Kill My Mother
by Jules Feiffer (2014)
Our story begins with Annie, an out-of-control teenager in the 1930s, who dreams of offing her mother, Elsie, whom she blames for abandoning her for a job soon after her husband, a cop, is shot and killed.
Now, employed by a perpetually soused private eye, Elsie finds herself covering up his missteps as she is drawn into a case of a mysterious client, who leads her into a decade-long drama of deception and dual identities sprawling from the Depression era to World War II Hollywood and the jungles of the South Pacific.
Graphic Novel Review
Did you read that cover blurb? No? I’ll wait…
Okay. That’s more than you’ll understand from actually reading Kill My Mother.
The story is a confusing, nonsensical mess. Kill My Mother takes every noir element imaginable, knots them together into an incomprehensible jumble, and keeps going for 150 pages.
Poor character design means that it’s nearly impossible to tell the characters apart, especially the three tall, leggy blonde femme fatales. For most of the book, I had no idea who was doing what to whom, which quickly led to a case of not caring what happened to any of them.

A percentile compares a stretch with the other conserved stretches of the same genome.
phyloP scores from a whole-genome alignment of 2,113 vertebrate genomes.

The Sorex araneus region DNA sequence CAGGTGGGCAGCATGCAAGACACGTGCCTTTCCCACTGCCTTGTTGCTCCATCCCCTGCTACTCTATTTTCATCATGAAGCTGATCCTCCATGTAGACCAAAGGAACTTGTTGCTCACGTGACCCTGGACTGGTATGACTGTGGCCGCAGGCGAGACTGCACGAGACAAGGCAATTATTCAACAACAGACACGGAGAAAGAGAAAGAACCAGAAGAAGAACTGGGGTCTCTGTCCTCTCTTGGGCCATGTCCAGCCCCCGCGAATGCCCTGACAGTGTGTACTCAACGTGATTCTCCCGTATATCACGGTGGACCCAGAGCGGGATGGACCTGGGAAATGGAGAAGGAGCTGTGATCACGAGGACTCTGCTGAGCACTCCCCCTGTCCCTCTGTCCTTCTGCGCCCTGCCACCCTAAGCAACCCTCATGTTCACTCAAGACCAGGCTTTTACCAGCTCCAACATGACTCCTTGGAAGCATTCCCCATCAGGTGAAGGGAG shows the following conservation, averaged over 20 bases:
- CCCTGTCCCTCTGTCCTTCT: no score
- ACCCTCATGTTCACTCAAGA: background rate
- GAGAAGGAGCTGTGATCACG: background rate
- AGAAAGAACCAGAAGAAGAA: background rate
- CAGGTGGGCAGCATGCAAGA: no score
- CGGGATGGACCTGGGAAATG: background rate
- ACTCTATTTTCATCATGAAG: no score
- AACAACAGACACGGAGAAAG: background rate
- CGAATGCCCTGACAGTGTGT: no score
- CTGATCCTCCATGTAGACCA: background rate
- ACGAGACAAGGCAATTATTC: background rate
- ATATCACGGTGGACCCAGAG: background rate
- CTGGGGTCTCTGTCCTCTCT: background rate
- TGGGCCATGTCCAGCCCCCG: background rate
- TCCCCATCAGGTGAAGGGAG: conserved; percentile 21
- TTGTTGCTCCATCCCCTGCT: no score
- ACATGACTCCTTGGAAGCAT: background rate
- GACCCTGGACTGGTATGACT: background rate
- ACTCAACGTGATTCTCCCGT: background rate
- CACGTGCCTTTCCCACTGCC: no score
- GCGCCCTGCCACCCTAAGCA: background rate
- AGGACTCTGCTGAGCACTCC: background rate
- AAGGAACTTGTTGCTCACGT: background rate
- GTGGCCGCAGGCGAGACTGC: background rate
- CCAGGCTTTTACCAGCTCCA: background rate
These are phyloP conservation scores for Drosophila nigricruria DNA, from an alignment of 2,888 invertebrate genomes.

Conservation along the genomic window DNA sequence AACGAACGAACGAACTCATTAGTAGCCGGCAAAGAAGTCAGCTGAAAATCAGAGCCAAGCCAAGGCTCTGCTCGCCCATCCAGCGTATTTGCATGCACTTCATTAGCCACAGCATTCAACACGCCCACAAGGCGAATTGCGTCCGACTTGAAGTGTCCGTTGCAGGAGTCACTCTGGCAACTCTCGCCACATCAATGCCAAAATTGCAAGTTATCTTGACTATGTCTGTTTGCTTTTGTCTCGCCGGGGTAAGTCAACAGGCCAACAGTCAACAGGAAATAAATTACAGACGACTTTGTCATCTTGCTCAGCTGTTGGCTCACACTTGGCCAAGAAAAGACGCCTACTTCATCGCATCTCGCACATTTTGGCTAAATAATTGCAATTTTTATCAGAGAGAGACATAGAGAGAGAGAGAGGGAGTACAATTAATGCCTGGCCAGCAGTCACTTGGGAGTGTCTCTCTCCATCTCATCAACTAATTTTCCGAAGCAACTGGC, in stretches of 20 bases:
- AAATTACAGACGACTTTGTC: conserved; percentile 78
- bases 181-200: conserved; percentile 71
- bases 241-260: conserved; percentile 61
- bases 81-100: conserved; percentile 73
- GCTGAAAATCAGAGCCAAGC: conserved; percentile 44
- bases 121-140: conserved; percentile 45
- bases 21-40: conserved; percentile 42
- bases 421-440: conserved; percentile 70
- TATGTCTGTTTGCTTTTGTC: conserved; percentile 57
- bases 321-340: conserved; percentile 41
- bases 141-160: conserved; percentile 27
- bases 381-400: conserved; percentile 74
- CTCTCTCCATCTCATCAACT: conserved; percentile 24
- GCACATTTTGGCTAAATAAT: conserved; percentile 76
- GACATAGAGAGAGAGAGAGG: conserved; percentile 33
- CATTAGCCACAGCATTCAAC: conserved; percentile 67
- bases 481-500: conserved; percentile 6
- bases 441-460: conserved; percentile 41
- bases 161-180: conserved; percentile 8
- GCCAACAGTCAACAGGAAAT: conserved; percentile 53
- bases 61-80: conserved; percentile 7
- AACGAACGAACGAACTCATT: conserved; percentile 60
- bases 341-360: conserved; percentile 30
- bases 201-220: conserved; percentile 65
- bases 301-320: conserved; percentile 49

One positive thing I will say for the artwork: Feiffer has a gift for conveying movement. Boxers dance across the page, and tense standoffs explode into violence. I’ve seen few illustrators that manage to convey such a dynamic sense of motion. If I could follow the story well enough to understand what was happening, it might have been enough to save the book.
Despite its abundance of noir atmosphere, Kill My Mother never delivers a satisfying mystery. People are murdered, and secrets are revealed. But the murder I was most invested in was never dealt with again. (That I could tell. Events were so jumbled by the end that maybe I missed it altogether.) The twist that seemed to be the big reveal was tied to a murder I’d never wondered about. I’d already been shown the culprit, and felt no need to puzzle out the why of it.
I do NOT recommend Kill My Mother unless:
* You love artsy impressionistic illustrations with a strong sense of movement.
* You have a high tolerance for confusing plots and unlikeable characters.
* You adore all things noir, no matter how those elements are used.
Read for the 2015 Eisner challenge
2015 Eisner Nominee: Best Graphic Album